Unidentified Conservative Party Member of Parliament contemplates B.C. Tory MP Russ Hiebert’s “own goal.” Strangely, actual Harper Government MPs may not appear exactly as illustrated. Below: Mr. Hiebert.
What are Prime Minister Stephen Harper’s boon companions in the courts, fern-encrusted law offices, plush executive suites of provincial medical associations and anti-union construction associations going to say when they discover that Bill C-377 gores their sleek oxen too, and not just the scrawny beasts owned by a bunch of annoying trade unionists?
Bill C-377, for those of you who don’t keep up on these things, is a typical little bit of Reform Party wedge-politickery designed to poke a stick in the eye of the NDP Opposition. Give me a minute and I’ll explain everything.
But first, you need to know that Bill C-377 is an unconstitutional and Orwellian (that is, deceptively named) private member’s bill written up by a social conservative MP from British Columbia named Russel Hiebertwho was hitherto best known for knocking off the former Conservative MP for the distant and deeply déclassé Vancouver dormitory suburb of South Surrey-White Rock-Cloverdale.
The previous Tory MP South Surrey-White Rock-Cloverdale-Multiple Names, a woman named Val Meredith who once seemed like a rising star in Conservative ranks, was skidded by Mr. Hiebert because she didn’t have family values pure enough, or as pure as Mr. Hiebert’s at any rate.
How socially conservative is Mr. Hiebert? He’s so socially conservative that he not only hates reporductive rights and same-sex marriage, he hates human rights commissions too. You know how those human rights commissions are always going around mucking with family values by saying they apply to other families too, not just the ones that look exactly like yours!
In fact, Russ Hiebert is so socially conservative he may have given up the extra L in Russell so that there would always be an eternal home with sufficient Ls in it for social democrats, people married to people he doesn’t approve of, and other miscreants.
As an aside, apparently he also used to be one of Parliament’s big spenders, briefly occupying the No. 2 spot for travel and office expenses in 2010.
Well, whatever. I’m wandering off track here. Anyway, as a guy who hates all those things, I suppose it shouldn’t surprise anyone that Mr. Hiebert hates labour unions too – or, at least, strongly disapproves of them being able to do their jobs, which would be looking out for the interests of middle class, uh, families….
Seeing as labour relations come under the provinces in Canada’s constitution, and seeing as he somehow managed to get elected at the federal level, this family values guy looked around for a way to attack the kind of people he really disapproves of – you know, “union bosses,” who encourage their members not to just step ’n’ fetchit – and came up with his private member’s bill, an Act to Amend the Income Tax Act (Labour Organizations).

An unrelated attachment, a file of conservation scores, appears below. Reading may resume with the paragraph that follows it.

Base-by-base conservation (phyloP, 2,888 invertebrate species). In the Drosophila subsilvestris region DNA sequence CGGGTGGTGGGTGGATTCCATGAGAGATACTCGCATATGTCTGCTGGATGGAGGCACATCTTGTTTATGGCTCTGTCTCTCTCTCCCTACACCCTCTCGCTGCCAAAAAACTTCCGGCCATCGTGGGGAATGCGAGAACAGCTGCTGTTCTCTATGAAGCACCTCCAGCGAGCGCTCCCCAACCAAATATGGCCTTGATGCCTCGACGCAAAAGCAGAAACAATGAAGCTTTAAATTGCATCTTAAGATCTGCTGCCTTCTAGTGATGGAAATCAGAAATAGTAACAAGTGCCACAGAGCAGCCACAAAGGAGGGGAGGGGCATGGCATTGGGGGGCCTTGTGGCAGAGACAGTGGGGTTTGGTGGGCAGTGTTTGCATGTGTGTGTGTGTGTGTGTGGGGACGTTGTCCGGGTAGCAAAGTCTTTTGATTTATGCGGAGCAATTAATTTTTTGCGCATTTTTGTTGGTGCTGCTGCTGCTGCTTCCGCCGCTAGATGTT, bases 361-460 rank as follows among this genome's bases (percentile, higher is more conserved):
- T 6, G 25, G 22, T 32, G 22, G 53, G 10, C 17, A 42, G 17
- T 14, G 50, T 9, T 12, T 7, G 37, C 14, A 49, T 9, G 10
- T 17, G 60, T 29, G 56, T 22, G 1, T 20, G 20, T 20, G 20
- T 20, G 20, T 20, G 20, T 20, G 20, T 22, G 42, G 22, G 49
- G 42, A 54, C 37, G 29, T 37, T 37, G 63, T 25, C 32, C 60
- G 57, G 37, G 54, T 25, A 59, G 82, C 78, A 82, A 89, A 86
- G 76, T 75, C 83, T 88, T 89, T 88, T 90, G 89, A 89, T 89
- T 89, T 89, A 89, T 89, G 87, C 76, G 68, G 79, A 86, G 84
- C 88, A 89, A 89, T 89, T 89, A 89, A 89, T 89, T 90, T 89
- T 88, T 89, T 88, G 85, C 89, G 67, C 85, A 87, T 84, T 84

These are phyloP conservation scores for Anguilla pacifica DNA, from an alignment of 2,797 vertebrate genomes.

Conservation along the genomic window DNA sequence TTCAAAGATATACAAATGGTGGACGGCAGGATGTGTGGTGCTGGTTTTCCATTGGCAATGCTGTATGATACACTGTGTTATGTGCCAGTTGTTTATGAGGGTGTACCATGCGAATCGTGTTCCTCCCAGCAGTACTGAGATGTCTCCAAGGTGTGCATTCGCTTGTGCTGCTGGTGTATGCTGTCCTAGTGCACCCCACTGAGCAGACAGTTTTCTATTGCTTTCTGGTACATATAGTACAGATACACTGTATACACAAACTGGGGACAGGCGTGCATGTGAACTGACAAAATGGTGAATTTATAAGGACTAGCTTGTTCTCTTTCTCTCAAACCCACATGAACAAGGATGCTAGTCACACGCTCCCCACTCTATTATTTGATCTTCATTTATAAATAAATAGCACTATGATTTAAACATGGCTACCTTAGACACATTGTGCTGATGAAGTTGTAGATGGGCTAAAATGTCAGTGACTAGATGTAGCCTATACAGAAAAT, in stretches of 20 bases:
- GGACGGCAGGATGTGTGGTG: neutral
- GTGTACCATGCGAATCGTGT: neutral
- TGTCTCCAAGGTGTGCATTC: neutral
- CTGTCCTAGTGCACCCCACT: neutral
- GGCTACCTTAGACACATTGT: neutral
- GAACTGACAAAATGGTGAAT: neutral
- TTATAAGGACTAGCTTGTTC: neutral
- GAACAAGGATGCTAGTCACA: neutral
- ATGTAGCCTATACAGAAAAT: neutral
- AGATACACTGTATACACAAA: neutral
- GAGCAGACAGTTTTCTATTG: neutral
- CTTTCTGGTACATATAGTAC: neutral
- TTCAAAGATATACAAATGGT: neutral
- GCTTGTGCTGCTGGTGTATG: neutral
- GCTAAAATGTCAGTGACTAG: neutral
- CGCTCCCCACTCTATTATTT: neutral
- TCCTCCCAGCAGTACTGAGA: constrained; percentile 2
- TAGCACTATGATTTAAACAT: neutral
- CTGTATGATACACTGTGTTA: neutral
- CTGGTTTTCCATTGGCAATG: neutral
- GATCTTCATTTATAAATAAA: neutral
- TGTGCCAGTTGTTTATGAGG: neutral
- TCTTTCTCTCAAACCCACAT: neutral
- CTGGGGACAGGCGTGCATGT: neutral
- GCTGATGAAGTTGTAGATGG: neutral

Now the idea of this act, according to Mr. Hiebert, “is to increase transparency and accountability in another group of public institutions – labour unions.” Mr. Hiebert and his pals on the social conservative super-right even cooked up some leading questions for a poll that allowed them to claim they have enormous public support for this idea. However, this is of course a load of baloney.
The reporting requirements under Bill C-377 would be so intensive (notwithstanding Mr. Hiebert’s risible claim to the contrary) that unions would be required to spend essentially all of their time reporting every expense over $5,000, which would then have to be published on the Canada Revenue Agency’s website. (And who would manage that gargantuan task, you ask? Surely not newly hired civil servants!)
Well, never mind that for the moment, because this is just another example of why private member’s bills were created to die on the order paper. To say C-377 is a poorly thought out and badly drafted piece of legislation understates the matter considerably.
Here’s a quick list of just the Top Ten problems with the bill, as compiled by those well-known union lovers and crazy radicals at the Canadian Bar Association:
- The bill’s financial disclosure provisions violate provincial privacy laws.
- The bill requires unconstitutional disclosure of targeted individuals’ political beliefs and practices in direct conflict with protections in the Canadian Charter of Rights and Freedoms.
- The bill could be challenged under the Charter’s freedom of expression and freedom of association provisions.
- The bill lacks an appropriate balance between personal privacy rights protected by law and “legitimate public policy goals.”
- The bill’s requirement of disclosure of salaries and personal information from independently governed organizations raises “serious concerns.”
- The definition of “labour organization” is so broad it may include employer organizations (such as, although the CBA letter does not name them, the anti-union Merit Contractors Association), the perennial employer’s favourite, the Christian Labour Association of Canada, pension plans and medical benefit providers.